College professor quits during class after student refuses to put mask over nose

Irwin Bernstein (University of Georgia)

Karina Mazhukhina

The Charlotte Observer

An 88-year-old University of Georgia psychology professor quit in the middle of class after a student refused to wear her mask properly.

Despite Irwin Bernstein’s “no mask, no class” policy, a student showed up on the second day of school without one and was asked to get a mask from the advising office, according to the university’s newspaper The Red and Black.

The school does not require face masks inside campus facilities, according to Inside Higher Ed.

The university system in Georgia “does not allow its institutions to enact mask or vaccine mandates,” a spokesperson told Inside Higher Ed. However, vaccines and face coverings “are strongly encouraged.”

Bernstein was told that he violated campus rules and if he repeated the phrase “no mask, no class” he would get fired, according to Athens Banner-Herald.

Bernstein said he had been offered a larger classroom, but he said it wasn’t about social distancing, it was being in a small space with unmasked students, the news outlet reported.

The professor said he knew of two students who had tested positive for the coronavirus and were absent on the first day of school, so he implemented his own mandate, The Red and Black reported.

Bernstein told the student who refused to put the mask over her nose that he had Type 2 diabetes and age-related health issues that made him at risk of dying from COVID-19, the student newspaper said.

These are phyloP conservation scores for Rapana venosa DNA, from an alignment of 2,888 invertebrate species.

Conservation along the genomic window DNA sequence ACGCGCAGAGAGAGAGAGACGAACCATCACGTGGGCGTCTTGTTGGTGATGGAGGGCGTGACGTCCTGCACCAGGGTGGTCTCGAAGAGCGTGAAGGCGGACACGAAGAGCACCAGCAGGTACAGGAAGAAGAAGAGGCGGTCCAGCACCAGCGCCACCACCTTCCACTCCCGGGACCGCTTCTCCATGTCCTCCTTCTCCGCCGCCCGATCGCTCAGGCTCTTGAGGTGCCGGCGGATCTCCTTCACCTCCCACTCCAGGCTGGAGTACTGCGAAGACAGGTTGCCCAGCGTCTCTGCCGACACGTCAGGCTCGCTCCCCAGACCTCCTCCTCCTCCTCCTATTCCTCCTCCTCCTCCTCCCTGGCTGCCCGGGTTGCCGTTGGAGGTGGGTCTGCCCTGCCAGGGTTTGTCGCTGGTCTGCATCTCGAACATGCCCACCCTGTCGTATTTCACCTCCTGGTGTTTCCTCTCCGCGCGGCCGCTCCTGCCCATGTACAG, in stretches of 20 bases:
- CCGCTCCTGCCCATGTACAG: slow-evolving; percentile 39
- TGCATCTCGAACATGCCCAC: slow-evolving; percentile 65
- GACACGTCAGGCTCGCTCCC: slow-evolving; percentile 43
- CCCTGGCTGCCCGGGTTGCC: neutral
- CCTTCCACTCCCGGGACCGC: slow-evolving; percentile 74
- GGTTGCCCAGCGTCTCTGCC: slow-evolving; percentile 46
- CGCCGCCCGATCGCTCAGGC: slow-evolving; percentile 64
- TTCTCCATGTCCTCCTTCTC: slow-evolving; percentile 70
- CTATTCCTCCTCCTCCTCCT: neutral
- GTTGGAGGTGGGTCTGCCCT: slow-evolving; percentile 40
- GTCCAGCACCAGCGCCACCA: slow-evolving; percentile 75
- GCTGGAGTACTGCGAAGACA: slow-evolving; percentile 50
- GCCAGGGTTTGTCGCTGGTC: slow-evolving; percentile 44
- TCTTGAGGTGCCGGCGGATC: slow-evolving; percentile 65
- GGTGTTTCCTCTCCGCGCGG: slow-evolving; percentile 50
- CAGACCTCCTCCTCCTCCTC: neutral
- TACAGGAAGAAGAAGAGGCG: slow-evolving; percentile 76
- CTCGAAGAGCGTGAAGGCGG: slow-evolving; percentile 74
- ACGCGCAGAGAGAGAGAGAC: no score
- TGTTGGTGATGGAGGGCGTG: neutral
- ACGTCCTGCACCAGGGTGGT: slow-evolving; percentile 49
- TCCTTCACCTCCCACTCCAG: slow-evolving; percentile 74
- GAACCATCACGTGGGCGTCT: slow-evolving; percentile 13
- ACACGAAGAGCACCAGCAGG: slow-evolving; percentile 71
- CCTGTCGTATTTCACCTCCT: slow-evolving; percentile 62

A classmate then gave her a mask, but she refused to wear it, saying she “couldn’t breathe” and “had a really hard time breathing,” the newspaper reported.

About 15 minutes into the lecture, Bernstein asked the student again to pull up her mask , but she did not respond, the student newspaper reported. He then walked out.

“I told the class that I felt teaching a class with unmasked people would be putting my life at risk and that I was therefore retiring once again,” Bernstein told Athens Banner-Herald. “I notified my department head and I think that we both understand each other.”

Although Bernstein retired in 2011, he continued to teach part-time for many years until the University Of Georgia asked him to teach two classes in the school’s psychology departments, according to Athens Banner-Herald.

“When I was in the Air Force, I was willing to risk my life for my country. I am not willing to risk it by spending time in an enclosed space with unmasked people that were not required to be vaccinated,” Bernstein told the news outlet.

Bernstein also said that he doesn’t think the university will be allowed to mandate vaccinations or masks, so it’s soon to tell if he’d consider coming back — although he’s not opposed to the idea, the news outlet reported.

McClatchy News reached out to the University of Georgia for comment on Monday but hasn’t received a response.

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